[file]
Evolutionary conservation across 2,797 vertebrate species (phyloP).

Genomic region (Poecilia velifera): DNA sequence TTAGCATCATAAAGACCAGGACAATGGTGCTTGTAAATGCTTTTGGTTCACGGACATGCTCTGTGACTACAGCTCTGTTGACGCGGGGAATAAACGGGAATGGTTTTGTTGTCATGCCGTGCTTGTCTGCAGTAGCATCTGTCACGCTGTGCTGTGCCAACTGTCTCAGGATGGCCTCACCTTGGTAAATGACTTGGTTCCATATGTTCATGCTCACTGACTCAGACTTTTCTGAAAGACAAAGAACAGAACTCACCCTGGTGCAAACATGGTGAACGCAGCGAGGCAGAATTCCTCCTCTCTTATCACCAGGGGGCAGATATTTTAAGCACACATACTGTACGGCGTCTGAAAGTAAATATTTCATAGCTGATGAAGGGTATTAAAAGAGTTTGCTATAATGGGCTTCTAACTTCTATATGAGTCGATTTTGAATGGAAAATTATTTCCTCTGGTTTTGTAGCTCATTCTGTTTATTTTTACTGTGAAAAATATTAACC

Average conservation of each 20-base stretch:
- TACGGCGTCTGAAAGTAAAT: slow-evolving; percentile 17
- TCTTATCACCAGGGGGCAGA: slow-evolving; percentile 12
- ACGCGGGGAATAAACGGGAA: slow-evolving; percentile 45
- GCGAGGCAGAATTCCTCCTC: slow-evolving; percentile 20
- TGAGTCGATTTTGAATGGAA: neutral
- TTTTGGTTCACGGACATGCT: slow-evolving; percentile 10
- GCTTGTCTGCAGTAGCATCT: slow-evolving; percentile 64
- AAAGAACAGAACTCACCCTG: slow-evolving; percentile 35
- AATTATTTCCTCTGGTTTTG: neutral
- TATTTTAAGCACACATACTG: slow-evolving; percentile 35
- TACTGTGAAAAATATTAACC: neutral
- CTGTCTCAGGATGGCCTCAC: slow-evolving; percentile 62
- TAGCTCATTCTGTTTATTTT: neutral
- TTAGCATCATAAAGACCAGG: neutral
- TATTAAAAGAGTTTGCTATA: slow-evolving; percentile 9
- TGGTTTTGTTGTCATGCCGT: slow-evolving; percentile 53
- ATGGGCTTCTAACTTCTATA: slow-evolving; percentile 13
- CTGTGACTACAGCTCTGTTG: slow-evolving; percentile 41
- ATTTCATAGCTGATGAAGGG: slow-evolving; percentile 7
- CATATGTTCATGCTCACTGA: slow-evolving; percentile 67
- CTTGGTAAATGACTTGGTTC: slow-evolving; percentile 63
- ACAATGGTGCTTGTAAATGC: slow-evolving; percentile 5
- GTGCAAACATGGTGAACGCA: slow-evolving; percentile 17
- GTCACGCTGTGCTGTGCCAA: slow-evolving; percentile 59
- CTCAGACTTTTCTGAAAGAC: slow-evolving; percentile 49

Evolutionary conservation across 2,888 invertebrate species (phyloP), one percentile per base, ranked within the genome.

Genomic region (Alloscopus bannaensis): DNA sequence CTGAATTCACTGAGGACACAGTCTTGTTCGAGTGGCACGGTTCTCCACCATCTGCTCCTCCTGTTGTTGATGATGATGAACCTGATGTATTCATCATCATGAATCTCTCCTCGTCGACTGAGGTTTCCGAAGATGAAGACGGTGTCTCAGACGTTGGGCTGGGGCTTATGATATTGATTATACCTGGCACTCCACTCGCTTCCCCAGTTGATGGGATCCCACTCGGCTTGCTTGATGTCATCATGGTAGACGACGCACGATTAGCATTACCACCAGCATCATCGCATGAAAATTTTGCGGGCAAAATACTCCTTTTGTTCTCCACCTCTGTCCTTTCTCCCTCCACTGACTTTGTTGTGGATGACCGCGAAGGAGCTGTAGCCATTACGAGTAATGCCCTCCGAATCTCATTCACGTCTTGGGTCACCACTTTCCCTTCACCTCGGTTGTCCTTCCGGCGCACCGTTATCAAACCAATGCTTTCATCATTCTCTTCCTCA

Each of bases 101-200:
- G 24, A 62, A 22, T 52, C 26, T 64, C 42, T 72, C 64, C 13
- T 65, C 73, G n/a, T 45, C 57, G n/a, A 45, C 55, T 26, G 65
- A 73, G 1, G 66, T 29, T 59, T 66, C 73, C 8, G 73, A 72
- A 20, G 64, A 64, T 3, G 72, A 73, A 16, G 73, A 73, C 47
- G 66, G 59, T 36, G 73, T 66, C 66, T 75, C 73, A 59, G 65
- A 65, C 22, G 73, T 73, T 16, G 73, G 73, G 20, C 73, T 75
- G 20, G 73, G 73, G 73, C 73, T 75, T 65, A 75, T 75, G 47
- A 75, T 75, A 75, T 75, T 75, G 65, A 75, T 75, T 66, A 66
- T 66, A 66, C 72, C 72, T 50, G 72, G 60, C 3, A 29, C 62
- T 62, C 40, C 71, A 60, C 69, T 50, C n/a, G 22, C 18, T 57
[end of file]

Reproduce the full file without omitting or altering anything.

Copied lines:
Evolutionary conservation across 2,797 vertebrate species (phyloP).

Genomic region (Poecilia velifera): DNA sequence TTAGCATCATAAAGACCAGGACAATGGTGCTTGTAAATGCTTTTGGTTCACGGACATGCTCTGTGACTACAGCTCTGTTGACGCGGGGAATAAACGGGAATGGTTTTGTTGTCATGCCGTGCTTGTCTGCAGTAGCATCTGTCACGCTGTGCTGTGCCAACTGTCTCAGGATGGCCTCACCTTGGTAAATGACTTGGTTCCATATGTTCATGCTCACTGACTCAGACTTTTCTGAAAGACAAAGAACAGAACTCACCCTGGTGCAAACATGGTGAACGCAGCGAGGCAGAATTCCTCCTCTCTTATCACCAGGGGGCAGATATTTTAAGCACACATACTGTACGGCGTCTGAAAGTAAATATTTCATAGCTGATGAAGGGTATTAAAAGAGTTTGCTATAATGGGCTTCTAACTTCTATATGAGTCGATTTTGAATGGAAAATTATTTCCTCTGGTTTTGTAGCTCATTCTGTTTATTTTTACTGTGAAAAATATTAACC

Average conservation of each 20-base stretch:
- TACGGCGTCTGAAAGTAAAT: slow-evolving; percentile 17
- TCTTATCACCAGGGGGCAGA: slow-evolving; percentile 12
- ACGCGGGGAATAAACGGGAA: slow-evolving; percentile 45
- GCGAGGCAGAATTCCTCCTC: slow-evolving; percentile 20
- TGAGTCGATTTTGAATGGAA: neutral
- TTTTGGTTCACGGACATGCT: slow-evolving; percentile 10
- GCTTGTCTGCAGTAGCATCT: slow-evolving; percentile 64
- AAAGAACAGAACTCACCCTG: slow-evolving; percentile 35
- AATTATTTCCTCTGGTTTTG: neutral
- TATTTTAAGCACACATACTG: slow-evolving; percentile 35
- TACTGTGAAAAATATTAACC: neutral
- CTGTCTCAGGATGGCCTCAC: slow-evolving; percentile 62
- TAGCTCATTCTGTTTATTTT: neutral
- TTAGCATCATAAAGACCAGG: neutral
- TATTAAAAGAGTTTGCTATA: slow-evolving; percentile 9
- TGGTTTTGTTGTCATGCCGT: slow-evolving; percentile 53
- ATGGGCTTCTAACTTCTATA: slow-evolving; percentile 13
- CTGTGACTACAGCTCTGTTG: slow-evolving; percentile 41
- ATTTCATAGCTGATGAAGGG: slow-evolving; percentile 7
- CATATGTTCATGCTCACTGA: slow-evolving; percentile 67
- CTTGGTAAATGACTTGGTTC: slow-evolving; percentile 63
- ACAATGGTGCTTGTAAATGC: slow-evolving; percentile 5
- GTGCAAACATGGTGAACGCA: slow-evolving; percentile 17
- GTCACGCTGTGCTGTGCCAA: slow-evolving; percentile 59
- CTCAGACTTTTCTGAAAGAC: slow-evolving; percentile 49

Evolutionary conservation across 2,888 invertebrate species (phyloP), one percentile per base, ranked within the genome.

Genomic region (Alloscopus bannaensis): DNA sequence CTGAATTCACTGAGGACACAGTCTTGTTCGAGTGGCACGGTTCTCCACCATCTGCTCCTCCTGTTGTTGATGATGATGAACCTGATGTATTCATCATCATGAATCTCTCCTCGTCGACTGAGGTTTCCGAAGATGAAGACGGTGTCTCAGACGTTGGGCTGGGGCTTATGATATTGATTATACCTGGCACTCCACTCGCTTCCCCAGTTGATGGGATCCCACTCGGCTTGCTTGATGTCATCATGGTAGACGACGCACGATTAGCATTACCACCAGCATCATCGCATGAAAATTTTGCGGGCAAAATACTCCTTTTGTTCTCCACCTCTGTCCTTTCTCCCTCCACTGACTTTGTTGTGGATGACCGCGAAGGAGCTGTAGCCATTACGAGTAATGCCCTCCGAATCTCATTCACGTCTTGGGTCACCACTTTCCCTTCACCTCGGTTGTCCTTCCGGCGCACCGTTATCAAACCAATGCTTTCATCATTCTCTTCCTCA

Each of bases 101-200:
- G 24, A 62, A 22, T 52, C 26, T 64, C 42, T 72, C 64, C 13
- T 65, C 73, G n/a, T 45, C 57, G n/a, A 45, C 55, T 26, G 65
- A 73, G 1, G 66, T 29, T 59, T 66, C 73, C 8, G 73, A 72
- A 20, G 64, A 64, T 3, G 72, A 73, A 16, G 73, A 73, C 47
- G 66, G 59, T 36, G 73, T 66, C 66, T 75, C 73, A 59, G 65
- A 65, C 22, G 73, T 73, T 16, G 73, G 73, G 20, C 73, T 75
- G 20, G 73, G 73, G 73, C 73, T 75, T 65, A 75, T 75, G 47
- A 75, T 75, A 75, T 75, T 75, G 65, A 75, T 75, T 66, A 66
- T 66, A 66, C 72, C 72, T 50, G 72, G 60, C 3, A 29, C 62
- T 62, C 40, C 71, A 60, C 69, T 50, C n/a, G 22, C 18, T 57